Most people would agree that taking steps for burglar-proofing a home is a no-brainer. Everyone wants to feel safe and know that family members are safe from outside intruders. This is especially true when you realize there are a number of small and often inexpensive steps a homeowner can take to keep the bad guys out beyond employing an (often expensive) home security system.
Unfortunately, some people don't act until after the fact, when they've been robbed or have come close to being robbed. That's when they look for products to keep their home safe to gain some peace of mind. However, you can be proactive and help prevent a robbery by burglar-proofing your home.
1. Develop a Burglar-Proofing Checklist
Make a list of the different types of windows and doors in your house and how they may be susceptible to a break-in. Check inside and out, making note of those that do not close completely. Sometimes paint buildup, wear and tear and swelling due to the weather can keep a window from closing completely. That little opening may be enough to allow a burglar to force open the window. Start burglar-proofing by first fixing those structural problems.
Also make note of windows that are hidden from view from the street or a neighbor's house because of overgrown shrubs and other plants. Trim back bushes so that they cannot conceal someone who is trying to open a window from outside.
Consider your burglar-proofing techniques for your doors and windows as part of an overall home security plan. Your plan might also include landscape lighting that not only adds interest and allows you to use your property after dark but can also play a part in home safety. While high-wattage floodlights may be appropriate in some cases, any type of lighting, including decorative lighting, can help deter burglars.
If having additional burglar-proofing on your doors and windows still doesn't feel like enough, another layer of home security may be adding security cameras around the house. Some are relatively inexpensive and easy to install. Another option is, of course, to hire a home security firm to monitor your home.
2. Upgrade Window Locks
There are a variety of lock upgrades available when you're looking to burglar proof windows. Be sure that the lock you select is designed to work with the material from which your windows are made (wood, vinyl, aluminum or composite). It is also a good idea to check on whether any burglar-proofing changes you make to the original window will affect the window's warranty if it still applies.
Windows come with some kind of locking mechanism, but in many cases, the locks are good at holding the windows shut but are easy to jimmy open. On double-hung windows — the kind where an upper and lower sash both slide up and down in channels — the lock or locks are located where the upper and lower sashes overlap. You can lock or unlock the windows by hand.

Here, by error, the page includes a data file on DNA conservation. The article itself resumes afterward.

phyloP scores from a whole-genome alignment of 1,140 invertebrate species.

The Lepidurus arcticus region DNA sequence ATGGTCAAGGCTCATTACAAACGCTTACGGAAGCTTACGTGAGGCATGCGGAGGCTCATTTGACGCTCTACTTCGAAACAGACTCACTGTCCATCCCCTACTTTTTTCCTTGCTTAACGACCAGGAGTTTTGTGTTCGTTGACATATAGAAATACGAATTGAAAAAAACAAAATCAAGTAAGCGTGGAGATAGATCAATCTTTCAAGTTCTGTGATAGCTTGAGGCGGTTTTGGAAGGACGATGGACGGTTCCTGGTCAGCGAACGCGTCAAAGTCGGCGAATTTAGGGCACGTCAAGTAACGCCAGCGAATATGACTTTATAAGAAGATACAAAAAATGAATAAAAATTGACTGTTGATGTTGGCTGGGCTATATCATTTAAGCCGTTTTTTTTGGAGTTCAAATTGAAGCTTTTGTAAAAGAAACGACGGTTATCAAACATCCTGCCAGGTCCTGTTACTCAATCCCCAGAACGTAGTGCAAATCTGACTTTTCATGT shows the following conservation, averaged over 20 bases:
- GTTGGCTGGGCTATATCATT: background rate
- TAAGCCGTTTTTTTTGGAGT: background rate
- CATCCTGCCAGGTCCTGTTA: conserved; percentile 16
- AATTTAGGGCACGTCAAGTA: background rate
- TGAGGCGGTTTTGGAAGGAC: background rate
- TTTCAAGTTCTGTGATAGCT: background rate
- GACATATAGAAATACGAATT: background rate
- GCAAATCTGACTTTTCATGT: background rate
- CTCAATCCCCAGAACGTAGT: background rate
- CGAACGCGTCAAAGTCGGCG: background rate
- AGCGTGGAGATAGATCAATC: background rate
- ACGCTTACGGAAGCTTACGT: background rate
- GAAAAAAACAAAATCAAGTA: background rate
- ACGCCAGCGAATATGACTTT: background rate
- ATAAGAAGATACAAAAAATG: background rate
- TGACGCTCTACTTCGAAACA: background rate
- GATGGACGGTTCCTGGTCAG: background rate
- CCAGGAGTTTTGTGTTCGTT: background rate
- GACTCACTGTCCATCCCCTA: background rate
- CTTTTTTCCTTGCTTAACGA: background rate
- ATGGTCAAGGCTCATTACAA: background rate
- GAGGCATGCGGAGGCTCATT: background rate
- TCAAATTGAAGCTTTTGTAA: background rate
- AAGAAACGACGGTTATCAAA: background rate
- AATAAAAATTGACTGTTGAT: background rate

You can supplement standard locks by installing one that requires a key to operate. You simply remove the old center lock if you have one and install the new lock in its place. Be careful when drilling through window sashes so you don't drill into the glass. Once the locks are installed, you will need to keep the key near the window. Be aware, however, that stopping to unlock the window will slow you down if you need to exit the room in an emergency.
Another way to keep the window from being forced open is to install a window-blocking device. These products are installed in the window channel above the lower sash. Some are adjustable so that the window can remain completely closed or partially open.
Lastly, pinning is the process of connecting the upper and lower sash so that they can't move. In its simplest form, you drill a hole through the top of the lower sash and the bottom of the upper. Then, you insert a thick nail or a bolt into the hole. Drilling additional holes in the side of the upper sash allows for partial opening of the window. You can also buy decorative pin locks for sliding doors.
3. Upgrade Casement and Slider Locks
On the whole, casement windows are fairly secure as long as they close tightly. They have to be opened with a crank, and the locking mechanism is hidden when the window is shut. You can, however, add an extra layer of protection by installing a window latch on the window. You attach the latch part to the window frame and the latch holder on the framing around the window.
Beef up the security on sliding windows and doors by blocking the track on which they slide. This could be anything from a piece of 2x4 lumber to an adjustable rod made for the purpose. It is impossible to open the door while the rod is in place.
There are a number of different lock styles for sliders. Some are simply installed in the track and are manipulated with a thumb screw so that the lock can be set at different positions. Loop locks are attached to the framing around the door or window and the frame of the door or window. Pin locks are steel pins that are inserted into a hole drilled through the door or window frames where they overlap one another.
A keyed slider lock is usually attached to the edge of the moveable part of the door or window at the top or the bottom. The pin slides into a hole in the frame. Be sure to keep the keys to the lock nearby.
4. Install Security Bars
While some burglars may try to disable a window lock, many will simply break the glass to gain entry. One way to stop such crimes is to install window security bars — this strategy won't work on every home, but it is an option. Some decorative bars that feature scrolling and other designs can be purchased in a number of sizes, or a metal shop can custom-fabricate bars. In most cases, the bars are attached to the exterior of the house.